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Lattes, Cappuccinos And Dilettantes: Let's Get Our Toronto Political Stereotypes Right

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Many of us downtown Toronto latte-drinking (or in my case, espresso or cappuccino, depending on the time of day, of course) types have been cringing about the federal NDP's Leap Manifesto.

While it is true that Starbucks and other purveyors of high-priced caffeine are as numerous in downtown Toronto as dandelions on our herbicide-free lawns, the same can be said about many big cities, including Calgary and Edmonton.

It was hurtful when we meek downtown Toronto types were blamed by many pundits and journalists as being responsible for the tone-deaf Leap Manifesto when it was released at the recent NDP Convention in Edmonton. Oh yes, we were also called dilettantes. Ouch!

It is ridiculous to say that somehow the co-authors of the manifesto reflect the views of our city.

While I can't argue that many in Toronto don't enjoy a premium latte, I will argue that it is ridiculous to say that somehow the co-authors of the manifesto reflect the views of our city.

Author Naomi Klein (most famously for This Changes Everything: Capitalism vs. the Climate) and filmmaker hubby Avi Lewis (most famously for the film documentary This Changes Everything, done in partnership with Klein, as well as much CBC work) may be dilettantes for all I know, but they speak for their own view of the world and not for the city.

In fact, despite common misconceptions by the rest of Canada, the NDP does not own Toronto.

The NDP, combining both the provincial and federal legislatures, hold just two ridings in the 416, or 'The 6' as Drake calls it (more cringingly). Voters in The 6 (ugh!) understand that dilettante policies are no replacement for jobs. Sure, we care about the environment, but we don't all ride our bikes to work. I guess if we did, the bicycle industry would applaud, but it sure wouldn't be practical for all of us.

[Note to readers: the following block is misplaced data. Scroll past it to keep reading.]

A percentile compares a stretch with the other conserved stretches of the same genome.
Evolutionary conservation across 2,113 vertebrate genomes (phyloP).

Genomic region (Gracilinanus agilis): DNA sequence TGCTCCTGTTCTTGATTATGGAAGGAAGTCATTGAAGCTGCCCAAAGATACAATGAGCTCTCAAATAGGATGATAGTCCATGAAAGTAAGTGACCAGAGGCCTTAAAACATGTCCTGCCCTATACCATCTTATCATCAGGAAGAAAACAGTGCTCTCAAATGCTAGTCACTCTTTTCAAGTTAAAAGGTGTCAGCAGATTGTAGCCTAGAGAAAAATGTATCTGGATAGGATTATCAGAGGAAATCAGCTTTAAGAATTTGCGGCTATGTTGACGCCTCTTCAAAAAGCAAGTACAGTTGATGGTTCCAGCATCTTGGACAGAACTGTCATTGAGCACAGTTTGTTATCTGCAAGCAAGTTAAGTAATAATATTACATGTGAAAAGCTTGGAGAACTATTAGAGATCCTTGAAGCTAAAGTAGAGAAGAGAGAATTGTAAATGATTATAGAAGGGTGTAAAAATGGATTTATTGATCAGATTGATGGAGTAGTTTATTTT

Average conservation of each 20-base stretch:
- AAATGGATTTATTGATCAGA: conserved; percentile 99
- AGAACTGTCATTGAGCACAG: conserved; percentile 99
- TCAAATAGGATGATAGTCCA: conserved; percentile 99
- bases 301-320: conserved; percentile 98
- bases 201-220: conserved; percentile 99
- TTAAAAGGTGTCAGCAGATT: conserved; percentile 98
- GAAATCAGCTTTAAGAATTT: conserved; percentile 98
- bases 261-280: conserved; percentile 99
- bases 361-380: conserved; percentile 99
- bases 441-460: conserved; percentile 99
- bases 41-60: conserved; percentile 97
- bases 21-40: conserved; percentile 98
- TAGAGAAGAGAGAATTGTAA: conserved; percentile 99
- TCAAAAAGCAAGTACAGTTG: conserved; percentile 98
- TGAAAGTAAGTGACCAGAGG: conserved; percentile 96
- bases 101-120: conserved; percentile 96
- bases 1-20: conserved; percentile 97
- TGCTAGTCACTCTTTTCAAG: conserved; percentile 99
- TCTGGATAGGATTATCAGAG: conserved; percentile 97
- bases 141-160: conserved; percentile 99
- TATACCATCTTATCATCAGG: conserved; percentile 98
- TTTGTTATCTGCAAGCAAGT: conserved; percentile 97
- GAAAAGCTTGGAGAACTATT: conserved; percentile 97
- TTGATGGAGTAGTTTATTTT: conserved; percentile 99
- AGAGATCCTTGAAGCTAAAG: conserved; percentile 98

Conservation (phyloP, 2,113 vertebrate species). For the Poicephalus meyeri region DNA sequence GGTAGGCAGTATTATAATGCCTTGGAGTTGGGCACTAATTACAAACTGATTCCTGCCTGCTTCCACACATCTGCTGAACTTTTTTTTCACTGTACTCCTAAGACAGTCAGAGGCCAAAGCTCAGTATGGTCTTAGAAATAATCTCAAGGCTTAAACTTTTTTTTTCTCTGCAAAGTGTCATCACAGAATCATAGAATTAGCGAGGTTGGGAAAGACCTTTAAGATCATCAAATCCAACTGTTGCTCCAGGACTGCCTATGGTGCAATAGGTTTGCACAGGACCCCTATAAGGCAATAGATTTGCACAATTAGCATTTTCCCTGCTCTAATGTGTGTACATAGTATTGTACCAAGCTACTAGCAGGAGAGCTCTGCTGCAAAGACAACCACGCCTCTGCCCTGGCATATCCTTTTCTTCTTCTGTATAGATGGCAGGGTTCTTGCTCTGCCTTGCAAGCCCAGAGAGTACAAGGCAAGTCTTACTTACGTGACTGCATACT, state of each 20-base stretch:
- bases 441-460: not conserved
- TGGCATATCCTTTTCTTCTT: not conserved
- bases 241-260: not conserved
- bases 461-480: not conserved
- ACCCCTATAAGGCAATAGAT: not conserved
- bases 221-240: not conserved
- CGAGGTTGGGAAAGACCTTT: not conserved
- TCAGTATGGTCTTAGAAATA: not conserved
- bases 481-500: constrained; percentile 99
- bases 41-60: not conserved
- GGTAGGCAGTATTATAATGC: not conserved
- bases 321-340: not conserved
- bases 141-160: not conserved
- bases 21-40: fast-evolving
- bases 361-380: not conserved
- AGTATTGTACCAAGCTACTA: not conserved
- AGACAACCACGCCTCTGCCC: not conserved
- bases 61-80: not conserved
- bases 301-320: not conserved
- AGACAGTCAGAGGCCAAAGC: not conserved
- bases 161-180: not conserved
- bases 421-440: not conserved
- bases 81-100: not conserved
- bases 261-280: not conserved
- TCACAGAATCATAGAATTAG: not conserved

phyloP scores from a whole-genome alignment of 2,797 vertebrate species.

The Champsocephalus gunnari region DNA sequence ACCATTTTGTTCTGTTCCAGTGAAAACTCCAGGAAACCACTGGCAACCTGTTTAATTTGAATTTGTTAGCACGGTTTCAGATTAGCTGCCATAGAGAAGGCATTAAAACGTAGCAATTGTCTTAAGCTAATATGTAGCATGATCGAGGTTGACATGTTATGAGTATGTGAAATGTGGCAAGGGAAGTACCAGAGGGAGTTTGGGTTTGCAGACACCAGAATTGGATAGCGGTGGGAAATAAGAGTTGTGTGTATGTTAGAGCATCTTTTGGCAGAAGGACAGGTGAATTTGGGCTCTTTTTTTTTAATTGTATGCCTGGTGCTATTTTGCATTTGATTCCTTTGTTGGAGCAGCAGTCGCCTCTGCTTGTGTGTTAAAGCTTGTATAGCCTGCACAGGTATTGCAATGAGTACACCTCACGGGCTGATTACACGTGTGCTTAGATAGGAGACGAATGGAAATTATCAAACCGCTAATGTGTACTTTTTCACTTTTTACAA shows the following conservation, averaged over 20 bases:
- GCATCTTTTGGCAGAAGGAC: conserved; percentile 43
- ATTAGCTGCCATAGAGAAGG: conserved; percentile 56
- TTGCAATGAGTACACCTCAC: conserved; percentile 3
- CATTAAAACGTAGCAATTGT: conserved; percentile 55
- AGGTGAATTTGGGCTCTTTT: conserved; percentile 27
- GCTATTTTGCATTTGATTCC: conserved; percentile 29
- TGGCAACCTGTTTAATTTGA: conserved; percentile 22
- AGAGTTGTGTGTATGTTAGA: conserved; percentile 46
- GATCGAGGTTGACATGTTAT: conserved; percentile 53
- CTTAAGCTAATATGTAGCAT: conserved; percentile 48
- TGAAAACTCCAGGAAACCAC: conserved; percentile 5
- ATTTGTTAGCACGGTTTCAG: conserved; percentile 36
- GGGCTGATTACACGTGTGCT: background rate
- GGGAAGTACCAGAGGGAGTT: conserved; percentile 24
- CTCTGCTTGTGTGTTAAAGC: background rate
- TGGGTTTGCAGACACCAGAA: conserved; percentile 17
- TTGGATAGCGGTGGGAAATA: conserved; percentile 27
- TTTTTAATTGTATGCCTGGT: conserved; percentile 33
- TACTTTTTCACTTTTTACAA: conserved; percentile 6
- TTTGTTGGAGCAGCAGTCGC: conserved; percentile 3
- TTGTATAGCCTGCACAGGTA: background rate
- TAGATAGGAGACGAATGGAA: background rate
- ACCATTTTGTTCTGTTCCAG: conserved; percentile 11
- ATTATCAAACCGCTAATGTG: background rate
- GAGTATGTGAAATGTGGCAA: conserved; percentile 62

By the way, Klein and Lewis don't even own the NDP.

Many NDP politicos and supporters take a more balanced and job-friendly view of the world than that proposed under the "Latte" Manifesto, as I'll now refer to it. Just ask Alberta Premier Rachel Notley how she takes her coffee.

Despite common misconceptions by the rest of Canada, the NDP does not own Toronto.

Toronto is the home of the largest number of corporate head offices in Canada and is the centre of our financial industry. Yeah, yeah, I know. Those finance folks sure love their fancy coffee, not to mention bespoke suits and artisanal food. Leap Manifestos? Not so much. This is true even when the manifestos come in Chai flavour. I have to say that I rarely hear anti-capitalist Leap-type chatter as I sip my skinny grande cappuccino.

As it happens, the majority of Torontonians, like Albertans, have to work for a living. No trust funds for us! And no CBC jobs either. And despite our best efforts, we still use fossil fuels. As do, by the way, authors and filmmakers when they move their wares and travel to their many public appearances. Or can delivery bicycles be used to cart books and films to store shelves across the world?